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Bellwethers Show Markey Besting Lynch in Special Democratic Primary for U.S. Senate

Suffolk University Political Research Center Surveys Show GOP Primary Coming Down to Gomez and Sullivan, with Advantage to Gomez.

U.S. Rep. Edward Markey is crushing fellow Congressman Stephen Lynch in three key Democratic bellwethers, according to a Suffolk University/7NEWS (WHDH-Boston) bellwether poll of tightly screened Democratic voters in Sandwich, Swampscott, and Newburyport. In Swampscott Markey led Lynch 55 percent to 37 percent; in Newburyport, Markey led 59 percent to 35 percent; and in Sandwich Markey led 65 percent to 30 percent.

“Despite recent polling showing this race close and perceptions that the momentum has moved to Lynch following the last two debates, these findings point out the opposite – that Ed Markey has a distinct advantage as the primary approaches,” said David Paleologos, director of the Suffolk University Political Research Center in Boston. “Voter turnout ultimately will determine the outcome. However, given what we know now, Lynch would have to carry his home district by an unprecedented margin and also compete aggressively in Markey’s home district to offset Markey’s distinct advantage.”

A bellwether is an area of a state that closely mirrors a statewide electoral outcome based on similar election types, previous elections and other data. Suffolk University’s bellwether model has been used since 2002 and is 83 percent accurate in predicting outcomes. However, it is not designed to predict margin of victory. All bellwether analyses carry a margin of error similar to a statewide poll. In past occurrences where three bellwethers were selected and all three identified the same winner, the bellwether model has been 100 percent accurate in predicting the outright winner.

Democratic Primary

In the 2009 special Democratic Senate Primary, these three towns – Newburyport, Sandwich, and Swampscott – exactly reflected the statewide order of finish (1-2-3) and were within 3 percentage points of the statewide votes for winner Martha Coakley, Mike Capuano, and Alan Khazei.

The following shows how these three towns compared to the statewide vote in the 2009 special Democratic Primary for U.S. Senate:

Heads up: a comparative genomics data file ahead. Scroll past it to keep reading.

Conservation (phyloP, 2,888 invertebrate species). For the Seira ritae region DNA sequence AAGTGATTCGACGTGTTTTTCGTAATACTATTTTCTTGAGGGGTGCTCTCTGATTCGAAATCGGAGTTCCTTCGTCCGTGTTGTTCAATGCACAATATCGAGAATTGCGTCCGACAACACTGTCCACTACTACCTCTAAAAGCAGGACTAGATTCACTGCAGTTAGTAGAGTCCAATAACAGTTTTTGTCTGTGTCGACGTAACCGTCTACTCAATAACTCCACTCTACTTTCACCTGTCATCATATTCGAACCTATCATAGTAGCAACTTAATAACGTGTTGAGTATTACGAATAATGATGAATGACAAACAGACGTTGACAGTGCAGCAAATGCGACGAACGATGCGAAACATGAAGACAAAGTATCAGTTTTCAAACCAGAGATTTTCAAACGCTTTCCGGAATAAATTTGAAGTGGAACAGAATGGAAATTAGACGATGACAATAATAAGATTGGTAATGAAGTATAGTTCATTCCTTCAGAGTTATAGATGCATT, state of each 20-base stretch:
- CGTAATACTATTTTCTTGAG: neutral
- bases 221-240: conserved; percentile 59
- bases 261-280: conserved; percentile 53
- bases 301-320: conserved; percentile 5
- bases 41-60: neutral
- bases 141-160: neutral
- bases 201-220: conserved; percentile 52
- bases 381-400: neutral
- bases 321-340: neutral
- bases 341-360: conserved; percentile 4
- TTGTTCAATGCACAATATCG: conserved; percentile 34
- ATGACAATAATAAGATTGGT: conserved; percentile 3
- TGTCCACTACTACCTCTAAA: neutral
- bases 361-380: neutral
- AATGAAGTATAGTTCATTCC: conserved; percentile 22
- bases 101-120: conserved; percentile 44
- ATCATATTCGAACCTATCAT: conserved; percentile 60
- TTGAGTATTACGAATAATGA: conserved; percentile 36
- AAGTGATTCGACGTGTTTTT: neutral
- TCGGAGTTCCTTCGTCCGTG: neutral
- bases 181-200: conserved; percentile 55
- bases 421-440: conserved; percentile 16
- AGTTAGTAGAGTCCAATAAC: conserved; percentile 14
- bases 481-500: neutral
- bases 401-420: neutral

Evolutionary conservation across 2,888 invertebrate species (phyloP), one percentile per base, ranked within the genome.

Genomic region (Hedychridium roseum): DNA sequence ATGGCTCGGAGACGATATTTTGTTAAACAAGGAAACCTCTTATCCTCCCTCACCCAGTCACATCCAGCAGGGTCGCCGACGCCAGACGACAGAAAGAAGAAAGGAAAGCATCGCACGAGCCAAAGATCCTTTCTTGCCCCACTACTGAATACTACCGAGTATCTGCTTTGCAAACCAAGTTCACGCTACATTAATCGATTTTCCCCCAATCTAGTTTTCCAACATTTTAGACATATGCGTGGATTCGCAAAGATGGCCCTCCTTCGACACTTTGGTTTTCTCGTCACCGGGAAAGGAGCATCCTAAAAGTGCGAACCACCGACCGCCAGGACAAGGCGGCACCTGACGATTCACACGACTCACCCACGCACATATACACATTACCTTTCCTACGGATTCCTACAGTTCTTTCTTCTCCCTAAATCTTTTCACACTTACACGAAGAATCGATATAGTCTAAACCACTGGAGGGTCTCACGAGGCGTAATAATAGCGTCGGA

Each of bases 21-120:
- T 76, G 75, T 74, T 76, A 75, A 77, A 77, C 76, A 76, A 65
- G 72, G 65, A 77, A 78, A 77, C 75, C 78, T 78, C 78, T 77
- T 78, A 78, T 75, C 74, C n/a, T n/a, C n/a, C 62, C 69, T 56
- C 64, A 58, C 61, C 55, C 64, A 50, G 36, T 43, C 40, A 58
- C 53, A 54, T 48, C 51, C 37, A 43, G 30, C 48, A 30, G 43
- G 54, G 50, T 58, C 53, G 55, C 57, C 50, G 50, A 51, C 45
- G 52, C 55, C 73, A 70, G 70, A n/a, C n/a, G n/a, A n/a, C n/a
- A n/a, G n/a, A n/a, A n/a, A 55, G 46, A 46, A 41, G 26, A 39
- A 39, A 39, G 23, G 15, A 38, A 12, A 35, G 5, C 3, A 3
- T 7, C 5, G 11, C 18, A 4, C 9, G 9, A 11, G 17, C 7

• Statewide: Coakley 47 percent, Capuano 28 percent, Khazei 13 percent
  • Newburyport: Coakley 47 percent, Capuano 28 percent, Khazei 16 percent
  • Sandwich: Coakley 47 percent, Capuano 25 percent, Khazei 15 percent
  • Swampscott: Coakley 49 percent, Capuano 26 percent, Khazei 15 percent

Republican Primary

The Republican Primary could be much closer than the Democratic, depending on turnout. Two areas were selected as bellwethers: Boston and Shrewsbury. Dan Winslow is polling third in both bellwethers, suggesting a possible early exit on Tuesday night. In Boston, Sullivan initially led Gomez 38 percent to 34 percent but when “leaners” were added, it became a dead heat at 41 percent each, with late-breaking momentum to Gomez. In Shrewsbury, Gomez led 48 percent to Sullivan’s 24 percent, with Winslow receiving 14 percent.

“This is a key geographical finding, because it suggests that Gomez may be able to withstand Sullivan’s voter strength in big cities like Boston by running up larger margins in suburban areas and small towns like Shrewsbury,” said Paleologos. “Ironically the Winslow voters could swing this primary by rotating en masse to one or the other of the front-runners at the last minute. To be safe, both Gomez and Sullivan may want to have their recount teams ready. The turnout will be low, and so could the margin of victory for either Republican, although Gomez may be slightly better positioned.”

The following shows how results in Boston and Shrewsbury compared to the statewide vote when Scott Brown and Jack E. Robinson were on the ballot in the December 2009 special Republican Primary for U.S. Senate:

  • Statewide: Brown 89 percent, Robinson 11 percent
  • Boston: Brown 86 percent, Robinson 13 percent
  • Shrewsbury: Brown 88 percent, Robinson 11 percent


Using voter lists of the most reliable Democratic and Republican primary voters from each bellwether, the bellwether IDs were designed using a tight screen to filter out voters who weren't certain to vote or who couldn't name when the special election would be held. The field was conducted Thursday, April 25, through Sunday, April 28. The margin of error is +/- 5.65 percent at a 95 percent level of confidence for each area. Bellwethers are designed to predict outcomes, not margins. Results are posted on the Suffolk University Political Research Center website. For more information, contact David Paleologos at 781-290-9310 or by email.